What Could “Go Really Big” Look Like? 35 Possible Policy Changes $600 - $800 Billion Plan $3 Trillion Plan$4 Trillion Plan Government-Wide$250 billion Discretionary$100- 200 billion$300 billion$400 billion Health CareNegligible savings$650 billion$900 billion Other Mandatory$150 - $250 billion$350 billion Social SecurityNegligible savings$150 billion$300 billion RevenuesNegligible savings$850 billion$1.2 trillion Net Interest$100 billion$450 billion$600 billion Total$600 - $800 billion$3 trillion$4 trillion Including serious entitlement reforms and revenues pushes the overall savings well above the $1.2 trillion mandate Note: $4 trillion plan is a more ambitious version of the types of reforms in the $2.8 trillion plan.
The Bowles-Simpson Fiscal Commission Plan 36 Discretionary Spending Cuts to defense and non-defense programs, totaling an additional $400 billion over ten years [on top of the savings already enacted]. Social Security Progressive benefit changes, retirement age increase, tax increase for high earners totaling $300 billion. Health Care Spending Cuts to providers, lawyers, drug companies, & beneficiaries totaling $400 billion. Other Mandatory Programs Reforms to farm, civilian/military retirement, & other programs saving $290 billion. Tax Reform and Revenue Comprehensive reform to lower tax rates, broaden the base, and raise $1.2 trillion.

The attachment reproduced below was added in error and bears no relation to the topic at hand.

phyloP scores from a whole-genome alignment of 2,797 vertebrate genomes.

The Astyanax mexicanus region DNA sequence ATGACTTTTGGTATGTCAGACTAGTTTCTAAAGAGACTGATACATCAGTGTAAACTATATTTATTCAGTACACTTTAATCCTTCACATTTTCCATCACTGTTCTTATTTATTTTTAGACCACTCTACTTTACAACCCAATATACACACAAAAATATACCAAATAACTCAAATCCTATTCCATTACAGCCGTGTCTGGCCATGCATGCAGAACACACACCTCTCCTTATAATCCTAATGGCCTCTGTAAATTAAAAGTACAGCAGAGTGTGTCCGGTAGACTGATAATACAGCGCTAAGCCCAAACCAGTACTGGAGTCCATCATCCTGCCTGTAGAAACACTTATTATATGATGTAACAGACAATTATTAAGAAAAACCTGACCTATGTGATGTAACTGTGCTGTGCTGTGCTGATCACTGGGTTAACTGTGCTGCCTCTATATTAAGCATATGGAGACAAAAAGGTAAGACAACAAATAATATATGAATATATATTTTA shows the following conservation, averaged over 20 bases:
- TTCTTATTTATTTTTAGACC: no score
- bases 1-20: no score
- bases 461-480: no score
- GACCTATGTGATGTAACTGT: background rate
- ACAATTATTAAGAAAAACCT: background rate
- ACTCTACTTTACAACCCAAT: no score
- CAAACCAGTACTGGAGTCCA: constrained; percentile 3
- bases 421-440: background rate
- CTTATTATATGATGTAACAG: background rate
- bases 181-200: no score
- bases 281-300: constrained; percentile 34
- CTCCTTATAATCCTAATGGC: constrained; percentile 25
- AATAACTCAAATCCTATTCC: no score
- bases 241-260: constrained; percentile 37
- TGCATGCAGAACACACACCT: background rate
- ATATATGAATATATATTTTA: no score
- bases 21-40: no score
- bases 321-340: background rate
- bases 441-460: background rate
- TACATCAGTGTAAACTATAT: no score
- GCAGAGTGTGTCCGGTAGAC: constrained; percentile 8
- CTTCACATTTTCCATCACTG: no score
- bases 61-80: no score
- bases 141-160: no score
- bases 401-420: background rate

The Bowles-Simpson Fiscal Commission Plan 37 (Deficits as Percent of GDP)
Illustrative Tax Rates 38 Bottom RatesMiddle RatesTop Rates Corporate Rate Current Rates for 2012 10%15%25%28%33%35% Scheduled Rates for 2013 15%28%31%36%39.6%35% Eliminate All Tax Expenditures 8%14%23%26% Keep Child Tax Credit and EITC 9%15%24%26% Fiscal Commission’s Illustrative Tax Plan 12%22%28% 2012 Rates, Expiration of the Tax Cuts, and Fiscal Commission’s Illustrative Plan Fiscal Commission’s illustrative tax plan would reduce or eliminate most tax expenditures and use the savings to reduce tax rates and reduce the deficit.
What’s in the Fiscal Cliff? At the end of 2012, the following is scheduled to occur: All of the 2001/2003/2010 tax cuts will expire at once The “sequester” will immediately cut defense by 10%, non-defense discretionary by 8%, and other spending across-the-board The payroll tax holiday and extended unemployment benefits will expire The AMT will hit 30 million taxpayers instead of 4 million All the tax extenders will expire Physicians will see a 30% cut in their Medicare payments Tax increases from the Affordable Care Act will begin The country will once again hit the debt celling 39